MYRTLE BEACH, SC (WMBF) - The $75 South Carolina State Park Passport is a cheaper option than the $100 decal Myrtle Beach is offering non-city residents. It's one reason park attendance is on the rise, but it's not the only reason.
A WMBF News investigation found more visitors are coming to both Huntington Beach and Myrtle Beach State Parks than previous years, but it's a trend that goes back well before the pay to park debate in Myrtle Beach started.
"Huntington I think is different than pretty much any place in the world," said park manager Brenda Magers.
She isn't interested in getting involved in the back and forth between the county and the city. Magers does believe Huntington Beach State Park has a lot to offer at an affordable price.
"Five dollars to get in, what else can you do for five dollars that you can spend all day doing," she said. "It would be even less than that if you start looking at passports that you frequently use."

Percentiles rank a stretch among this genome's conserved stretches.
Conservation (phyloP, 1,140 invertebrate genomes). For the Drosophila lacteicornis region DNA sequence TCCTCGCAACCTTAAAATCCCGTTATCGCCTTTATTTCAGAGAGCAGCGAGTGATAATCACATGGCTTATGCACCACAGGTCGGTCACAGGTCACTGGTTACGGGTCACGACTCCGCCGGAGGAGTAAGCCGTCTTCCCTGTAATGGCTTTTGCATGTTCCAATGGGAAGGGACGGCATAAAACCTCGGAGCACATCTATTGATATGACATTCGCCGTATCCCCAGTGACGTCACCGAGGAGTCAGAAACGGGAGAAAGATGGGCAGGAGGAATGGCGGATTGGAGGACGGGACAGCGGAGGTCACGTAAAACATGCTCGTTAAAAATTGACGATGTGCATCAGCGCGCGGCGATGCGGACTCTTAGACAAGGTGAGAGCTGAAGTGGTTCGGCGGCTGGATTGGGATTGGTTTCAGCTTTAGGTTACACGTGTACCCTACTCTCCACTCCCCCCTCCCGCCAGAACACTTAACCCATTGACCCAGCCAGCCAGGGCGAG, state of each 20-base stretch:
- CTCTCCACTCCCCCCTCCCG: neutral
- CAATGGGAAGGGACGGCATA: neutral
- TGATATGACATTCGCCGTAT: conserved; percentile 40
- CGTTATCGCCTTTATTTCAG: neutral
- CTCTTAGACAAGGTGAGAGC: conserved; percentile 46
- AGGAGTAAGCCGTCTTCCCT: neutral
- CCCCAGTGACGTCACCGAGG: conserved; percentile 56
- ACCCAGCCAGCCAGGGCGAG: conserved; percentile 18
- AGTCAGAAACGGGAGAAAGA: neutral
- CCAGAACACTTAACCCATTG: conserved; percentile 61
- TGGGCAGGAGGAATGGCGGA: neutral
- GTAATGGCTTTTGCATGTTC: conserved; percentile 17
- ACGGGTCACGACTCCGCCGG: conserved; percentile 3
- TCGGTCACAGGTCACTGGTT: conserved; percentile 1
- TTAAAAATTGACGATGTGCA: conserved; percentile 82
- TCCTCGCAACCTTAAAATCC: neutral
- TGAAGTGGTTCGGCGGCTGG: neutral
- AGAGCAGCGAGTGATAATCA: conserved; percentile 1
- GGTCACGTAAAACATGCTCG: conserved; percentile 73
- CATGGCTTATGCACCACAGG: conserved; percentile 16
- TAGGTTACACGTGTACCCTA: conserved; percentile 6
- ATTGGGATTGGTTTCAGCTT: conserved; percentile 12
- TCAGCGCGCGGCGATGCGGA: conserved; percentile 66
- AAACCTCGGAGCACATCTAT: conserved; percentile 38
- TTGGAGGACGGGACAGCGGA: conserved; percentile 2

Magers said the park has noticed it's locals who most use that annual pass, and they're not just a summer-time purchase. They sell throughout the year, especially at the start of each month.
According to attendance figures from the state, attendance has grown each year at Huntington Beach since 2014, from 455,257 to 718,011 in the 2016 fiscal year.
Myrtle Beach State Park attendance has grown as well, up 271,584 people since 2013.
In fact, the jump in visitors Huntington Beach saw from 2015 to 2016, was the biggest increase of all South Carolina's state parks.
While they may not be coming to avoid parking prices in Myrtle Beach, Magers knows what people are coming for.
"Three miles of undeveloped beach," she said. "That alone is very rare. You can go on the beach and not see buildings. That's unusual on the entire grand strand. We also have maritime forests, we have hiking trails, so we have this diversity of resources that is unusual."
WEB EXTRA - Check out detailed reports on state park attendance and revenue over the last two years below: